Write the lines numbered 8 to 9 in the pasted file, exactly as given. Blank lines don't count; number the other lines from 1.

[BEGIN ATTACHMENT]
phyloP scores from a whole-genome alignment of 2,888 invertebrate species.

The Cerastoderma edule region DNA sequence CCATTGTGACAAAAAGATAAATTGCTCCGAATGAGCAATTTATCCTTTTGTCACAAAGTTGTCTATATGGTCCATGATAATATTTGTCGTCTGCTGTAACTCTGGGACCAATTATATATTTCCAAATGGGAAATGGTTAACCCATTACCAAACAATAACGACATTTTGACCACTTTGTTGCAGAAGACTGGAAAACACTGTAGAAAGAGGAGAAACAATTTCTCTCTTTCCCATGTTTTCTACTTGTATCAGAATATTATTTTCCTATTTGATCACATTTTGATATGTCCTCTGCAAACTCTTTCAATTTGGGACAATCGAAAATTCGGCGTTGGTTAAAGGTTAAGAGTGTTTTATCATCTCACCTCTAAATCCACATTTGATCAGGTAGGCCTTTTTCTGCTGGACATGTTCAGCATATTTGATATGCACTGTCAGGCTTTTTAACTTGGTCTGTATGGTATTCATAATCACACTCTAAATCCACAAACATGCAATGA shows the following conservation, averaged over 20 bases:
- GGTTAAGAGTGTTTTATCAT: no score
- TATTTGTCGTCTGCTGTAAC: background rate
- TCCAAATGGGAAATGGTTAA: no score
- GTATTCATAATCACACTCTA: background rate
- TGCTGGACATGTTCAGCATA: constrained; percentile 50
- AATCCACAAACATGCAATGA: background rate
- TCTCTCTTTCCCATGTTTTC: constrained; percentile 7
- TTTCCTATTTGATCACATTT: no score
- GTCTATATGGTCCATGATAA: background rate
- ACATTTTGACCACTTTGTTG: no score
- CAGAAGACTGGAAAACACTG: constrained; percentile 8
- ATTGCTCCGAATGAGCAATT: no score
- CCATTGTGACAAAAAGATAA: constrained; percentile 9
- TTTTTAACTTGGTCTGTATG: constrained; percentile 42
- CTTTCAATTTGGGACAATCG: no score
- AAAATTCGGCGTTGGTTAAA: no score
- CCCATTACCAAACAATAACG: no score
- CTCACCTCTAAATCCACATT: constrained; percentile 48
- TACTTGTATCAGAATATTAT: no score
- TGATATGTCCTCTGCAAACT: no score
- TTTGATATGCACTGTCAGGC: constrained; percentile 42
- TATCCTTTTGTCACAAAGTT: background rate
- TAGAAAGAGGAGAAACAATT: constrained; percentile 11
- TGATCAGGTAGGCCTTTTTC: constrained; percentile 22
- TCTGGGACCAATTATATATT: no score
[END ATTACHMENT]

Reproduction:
- AATCCACAAACATGCAATGA: background rate
- TCTCTCTTTCCCATGTTTTC: constrained; percentile 7